Sensitivity and specificity of diastolic indexes for rejection surveillance: Temporal correlation with endomyocardial biopsy

H. A. Valantine, T. K. Yeoh, R. Gibbons, P. McCarthy, E. B. Stinson, M. E. Billingham, R. L. Popp

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72 Scopus citations


Although acute diastolic dysfunction is an early sequela of the rejecting heart, reported sensitivities and specificities have varied widely when Doppler echocardiography is used for rejection surveillance. This study examines the temporal relationship between changes in Doppler echocardiographic indexes of diastolic function and sequential endomyocardial biopsies to identify possible factors accounting for false-positive and false-negative results. A total of 114 Doppler echocardiographic studies and biopsies were performed weekly in 39 patients aged 14 to 59 years during the initial 3 months after heart transplantation. All Doppler examinations were within 24 hours of biopsy and were analyzed in a blinded fashion. Onset of restrictive physiology, defined as 15% decrease in either isovolumic relaxation time or pressure half-time, was determined by analysis of the Doppler mitral flow velocity curve. Sensitivity, 82%; specificity, 79%; positive predictive value, 79%; negative predictive value, 82%; accuracy, 81%. χ2 = 30.22; p = 0.001. Positive Doppler echocardiograms were associated with concurrent rejection in 80% of patients on biopsy. Of 12 false-positive Doppler studies, moderate rejection developed in 7 (58%) patients within 28 days, one patient died of progressive graft failure, and four (25%) had spontaneous improvement of diastolic function. Of 10 false-negative Doppler studies, five were concurrent with rejection already being treated, three with mild rejection not requiring treatment, and two with new moderate rejection on biopsy. We conclude: (1) Doppler echocardiographic false-negative studies occur most frequently during the course of rejection therapy; (2) restrictive physiology preceding biopsy evidence of rejection accounts for a large proportion of Doppler false-positive studies, and (3) positive Doppler echocardiography in the absence of concurrent rejection by biopsy is a strong indication for follow-up biopsy.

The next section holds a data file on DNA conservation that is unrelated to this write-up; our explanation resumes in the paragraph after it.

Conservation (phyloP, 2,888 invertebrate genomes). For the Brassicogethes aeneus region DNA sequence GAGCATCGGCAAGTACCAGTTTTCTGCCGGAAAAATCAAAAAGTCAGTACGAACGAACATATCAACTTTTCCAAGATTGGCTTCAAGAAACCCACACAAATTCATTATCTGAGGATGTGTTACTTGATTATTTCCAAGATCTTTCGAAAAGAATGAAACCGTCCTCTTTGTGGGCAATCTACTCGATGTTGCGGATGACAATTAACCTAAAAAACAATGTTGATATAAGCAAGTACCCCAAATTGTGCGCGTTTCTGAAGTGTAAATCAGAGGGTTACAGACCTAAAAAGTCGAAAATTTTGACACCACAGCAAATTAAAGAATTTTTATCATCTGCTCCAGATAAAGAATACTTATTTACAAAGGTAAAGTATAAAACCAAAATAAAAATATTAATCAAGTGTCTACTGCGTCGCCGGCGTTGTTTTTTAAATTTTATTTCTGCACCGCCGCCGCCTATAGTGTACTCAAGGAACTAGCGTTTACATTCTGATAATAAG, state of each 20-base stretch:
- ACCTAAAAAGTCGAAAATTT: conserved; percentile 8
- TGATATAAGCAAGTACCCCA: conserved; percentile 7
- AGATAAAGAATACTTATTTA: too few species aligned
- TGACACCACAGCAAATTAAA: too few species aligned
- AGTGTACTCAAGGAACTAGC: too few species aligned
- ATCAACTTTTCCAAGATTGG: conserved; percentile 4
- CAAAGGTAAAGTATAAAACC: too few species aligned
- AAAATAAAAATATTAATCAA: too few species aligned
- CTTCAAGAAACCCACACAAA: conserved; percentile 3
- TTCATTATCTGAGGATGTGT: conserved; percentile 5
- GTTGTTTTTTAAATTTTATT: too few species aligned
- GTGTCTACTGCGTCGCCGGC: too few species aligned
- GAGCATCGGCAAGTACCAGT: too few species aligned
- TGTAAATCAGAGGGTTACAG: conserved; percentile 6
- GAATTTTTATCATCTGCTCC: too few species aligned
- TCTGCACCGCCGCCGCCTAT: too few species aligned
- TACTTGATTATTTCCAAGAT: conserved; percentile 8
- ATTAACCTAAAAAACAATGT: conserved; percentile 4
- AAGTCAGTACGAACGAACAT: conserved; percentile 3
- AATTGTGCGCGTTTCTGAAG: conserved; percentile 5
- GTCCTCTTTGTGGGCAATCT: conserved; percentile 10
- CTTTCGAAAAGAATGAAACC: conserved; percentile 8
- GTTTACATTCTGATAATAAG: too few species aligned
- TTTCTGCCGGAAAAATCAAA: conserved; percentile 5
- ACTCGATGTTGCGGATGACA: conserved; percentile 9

Original languageEnglish (US)
Pages (from-to)757-765
Number of pages9
JournalJournal of Heart and Lung Transplantation
Issue number5 I
StatePublished - 1991

ASJC Scopus subject areas

  • Surgery
  • Pulmonary and Respiratory Medicine
  • Cardiology and Cardiovascular Medicine
  • Transplantation


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